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Good question Larryhat. I was wondering that as well. I found that you can right click on the toolbars and uncheck it. When you want it back just right click on some unused real-estate in the menu and reselect the Webmaster toolbar.
6:33 am on June 21, 2004 (gmt 0)

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Hello Bill:

Great fast answer! I right-clicked on Web Developer and turned it right off by unchecking it in the
drop-down. Turning it back on is a little harder.

I had to r-click on the TOP Firefox toolbar, then I could check Web Developer back on again.

Thanks much! A really good tool. -LH

6:55 am on June 21, 2004 (gmt 0)

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Wow - now I'm surfing with gas! :) Thanks guys.
4:41 pm on June 23, 2004 (gmt 0)

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edit_g

There are a variety of over the counter products that can help you with that.

Tom

4:52 pm on June 23, 2004 (gmt 0)

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Has anyone else noticed the Page Info button on this toolbar? By default it's the third from the right, at the far right edge of the toolbar. It shows at a glance whether a page is rendering in Quirks Mode or Standards-Compliance Mode.

Now if there were only a way to turn on some sort of validator . . . ;)

6:12 pm on June 23, 2004 (gmt 0)

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Matthew, is that a joke?

My third button from the right *IS* the Validation button. It goes (from right) Options, View Source, Validation.

As for the "Page Info" button, that's just the same as Tools ¦ Page Info

Tom

6:20 pm on June 23, 2004 (gmt 0)

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No, no joke. Yes, counted that way Validation is the third button from the left, if you only count one "grouping" of buttons. But the Web Developer toolbar, for me at least, has two "groupings" like this:

Disable
CSS
Forms
Images
Information
Miscellaneous
Outline
Resize
Validation
View Source
Options

Then there's a space, and at the far right of the toolbar are three more buttons:

Page Information
Javascript Errors
Disable WD Toolbar

And my remark about validation was just an idea I had thumping around in the back of my head about a "live" validator that would automatically check a page and display a valid or invalid icon.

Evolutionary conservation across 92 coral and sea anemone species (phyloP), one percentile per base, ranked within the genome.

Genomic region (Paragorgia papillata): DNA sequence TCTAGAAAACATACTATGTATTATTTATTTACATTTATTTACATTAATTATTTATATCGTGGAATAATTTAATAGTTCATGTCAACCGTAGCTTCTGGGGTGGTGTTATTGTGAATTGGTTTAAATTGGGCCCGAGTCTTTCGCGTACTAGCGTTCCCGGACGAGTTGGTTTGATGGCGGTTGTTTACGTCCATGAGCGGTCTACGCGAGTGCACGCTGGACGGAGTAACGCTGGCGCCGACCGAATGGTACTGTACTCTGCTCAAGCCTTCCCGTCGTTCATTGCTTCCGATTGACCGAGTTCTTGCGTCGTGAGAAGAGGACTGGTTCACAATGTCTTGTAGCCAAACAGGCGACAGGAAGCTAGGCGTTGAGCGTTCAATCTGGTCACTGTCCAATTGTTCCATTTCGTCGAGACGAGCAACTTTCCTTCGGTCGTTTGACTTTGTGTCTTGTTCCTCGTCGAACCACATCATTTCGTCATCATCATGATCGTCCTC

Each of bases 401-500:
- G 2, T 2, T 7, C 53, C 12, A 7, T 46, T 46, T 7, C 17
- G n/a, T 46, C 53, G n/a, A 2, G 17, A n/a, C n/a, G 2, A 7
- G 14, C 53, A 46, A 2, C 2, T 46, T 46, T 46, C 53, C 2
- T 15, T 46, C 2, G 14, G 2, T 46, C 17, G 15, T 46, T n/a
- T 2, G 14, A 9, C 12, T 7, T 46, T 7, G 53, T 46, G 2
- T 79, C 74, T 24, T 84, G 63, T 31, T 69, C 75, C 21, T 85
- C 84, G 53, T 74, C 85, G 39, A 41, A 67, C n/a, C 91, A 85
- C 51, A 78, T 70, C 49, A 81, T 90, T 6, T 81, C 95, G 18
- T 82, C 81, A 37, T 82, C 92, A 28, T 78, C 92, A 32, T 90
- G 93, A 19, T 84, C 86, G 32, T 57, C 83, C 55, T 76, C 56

Sorry for any confusion; hope this helps clarify things a bit!

7:31 pm on June 23, 2004 (gmt 0)

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Ahh, got it!

I was sort of confused when I counted three from the right and saw "validation". Now I see the little buttons on the far right. I hadn't noticed them before and at first thought the "?" button was a help button, not Page Info.

Tom

8:02 pm on June 23, 2004 (gmt 0)

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Right, you'll find that when a page is rendered in Standards mode, the "?" button becomes a checkmark instead. Very handy!

(And it's surprising how few sites render in Standards mode; even WW renders in Quirks! ;) )

1:05 am on June 24, 2004 (gmt 0)

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Yah.... when I realized what that little button with a check meant, I was surprised. Then when I noticed that only about one page-view out of 50 or so GOT the check, I was surprised again.

And btw, THIS page (the "compose reply message" page) does NOT get a check mark....

5:29 am on June 24, 2004 (gmt 0)

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There are so many gems within the Web Developer toolbar.
You've played with the "View Style Information" function, right? Click CSS and then View Style Information (or click CTRL-SHIFT-S) and the pointer turns into a crosshair. Click on any element and you'll find out all the style rules applied to it. Great for trying to figure out if your rules are being applied correctly.
11:11 am on June 24, 2004 (gmt 0)

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very handy tool indeed.

though i think the resize tool would work best if the resolution changes instead of the window.

2:39 pm on June 24, 2004 (gmt 0)

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I wouldn't want that. Every time I change resolution, I need to tweak the monitor to get it back to perfect sizing. Also, pretty much nobody with a 21 inch monitor will run at 800x600 so it probably gives a better impression of how it looks on those sizes to use part of a 21 inch monitor than to adjust the resolution.

Tom

3:28 pm on June 24, 2004 (gmt 0)

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I also would prefer the resolution not to change. Adjusting the window size is sufficient for testing purposes. The only reason I can think of for the resolution itself to change would be to view graphics at the exact size others will see. But even that would change according to screen size.
3:30 pm on June 24, 2004 (gmt 0)

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It doesn't actually change the resolution of the monitor, it just resizes the browser window to that size.
3:33 pm on June 24, 2004 (gmt 0)

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Now I'll have to see if I can get Chris Pedericks user agent switcher to install on the web developer toolbar, the other user agent widget thing I was using on Firefox 0.8 doesn't seem to work on Firefox 0.9, but being able to add it to the web developer tool bar as a drop down list is extremely useful to test browser detection on your pages, the code itself, that is.